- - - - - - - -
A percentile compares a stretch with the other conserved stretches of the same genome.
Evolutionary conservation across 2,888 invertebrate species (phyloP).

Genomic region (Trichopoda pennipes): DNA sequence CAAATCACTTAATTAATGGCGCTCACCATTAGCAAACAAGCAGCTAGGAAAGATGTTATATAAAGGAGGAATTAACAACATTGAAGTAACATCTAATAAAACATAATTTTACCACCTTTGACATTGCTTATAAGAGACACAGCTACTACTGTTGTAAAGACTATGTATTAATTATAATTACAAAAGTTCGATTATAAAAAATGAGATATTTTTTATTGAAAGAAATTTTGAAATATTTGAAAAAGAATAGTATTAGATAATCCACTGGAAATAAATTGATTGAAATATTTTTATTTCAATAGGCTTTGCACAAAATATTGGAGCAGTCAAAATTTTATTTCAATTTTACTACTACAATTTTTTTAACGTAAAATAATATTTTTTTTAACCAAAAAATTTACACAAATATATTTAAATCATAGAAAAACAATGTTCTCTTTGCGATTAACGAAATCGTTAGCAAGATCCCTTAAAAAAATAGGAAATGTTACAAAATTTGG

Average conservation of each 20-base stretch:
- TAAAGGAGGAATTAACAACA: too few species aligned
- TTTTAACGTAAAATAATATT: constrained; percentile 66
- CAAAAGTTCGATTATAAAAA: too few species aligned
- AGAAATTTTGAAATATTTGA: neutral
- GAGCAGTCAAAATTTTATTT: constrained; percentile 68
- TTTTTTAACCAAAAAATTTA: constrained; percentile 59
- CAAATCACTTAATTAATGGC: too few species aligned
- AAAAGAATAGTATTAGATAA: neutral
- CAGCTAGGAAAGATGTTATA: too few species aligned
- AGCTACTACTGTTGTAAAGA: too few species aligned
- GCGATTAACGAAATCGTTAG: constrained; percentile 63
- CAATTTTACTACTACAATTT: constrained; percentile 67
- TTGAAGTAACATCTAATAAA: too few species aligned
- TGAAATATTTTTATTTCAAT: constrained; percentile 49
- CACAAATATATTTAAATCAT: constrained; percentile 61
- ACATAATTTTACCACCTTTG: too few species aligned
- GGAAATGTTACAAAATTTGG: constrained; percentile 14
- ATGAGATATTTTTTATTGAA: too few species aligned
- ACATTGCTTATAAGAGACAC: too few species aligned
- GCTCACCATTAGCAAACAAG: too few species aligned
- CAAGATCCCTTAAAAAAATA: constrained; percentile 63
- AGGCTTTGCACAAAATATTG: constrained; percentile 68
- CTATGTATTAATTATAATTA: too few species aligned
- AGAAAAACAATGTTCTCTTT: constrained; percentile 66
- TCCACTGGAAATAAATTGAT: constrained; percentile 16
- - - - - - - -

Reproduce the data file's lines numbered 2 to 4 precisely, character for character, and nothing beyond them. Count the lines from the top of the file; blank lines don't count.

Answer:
Evolutionary conservation across 2,888 invertebrate species (phyloP).

Genomic region (Trichopoda pennipes): DNA sequence CAAATCACTTAATTAATGGCGCTCACCATTAGCAAACAAGCAGCTAGGAAAGATGTTATATAAAGGAGGAATTAACAACATTGAAGTAACATCTAATAAAACATAATTTTACCACCTTTGACATTGCTTATAAGAGACACAGCTACTACTGTTGTAAAGACTATGTATTAATTATAATTACAAAAGTTCGATTATAAAAAATGAGATATTTTTTATTGAAAGAAATTTTGAAATATTTGAAAAAGAATAGTATTAGATAATCCACTGGAAATAAATTGATTGAAATATTTTTATTTCAATAGGCTTTGCACAAAATATTGGAGCAGTCAAAATTTTATTTCAATTTTACTACTACAATTTTTTTAACGTAAAATAATATTTTTTTTAACCAAAAAATTTACACAAATATATTTAAATCATAGAAAAACAATGTTCTCTTTGCGATTAACGAAATCGTTAGCAAGATCCCTTAAAAAAATAGGAAATGTTACAAAATTTGG

Average conservation of each 20-base stretch: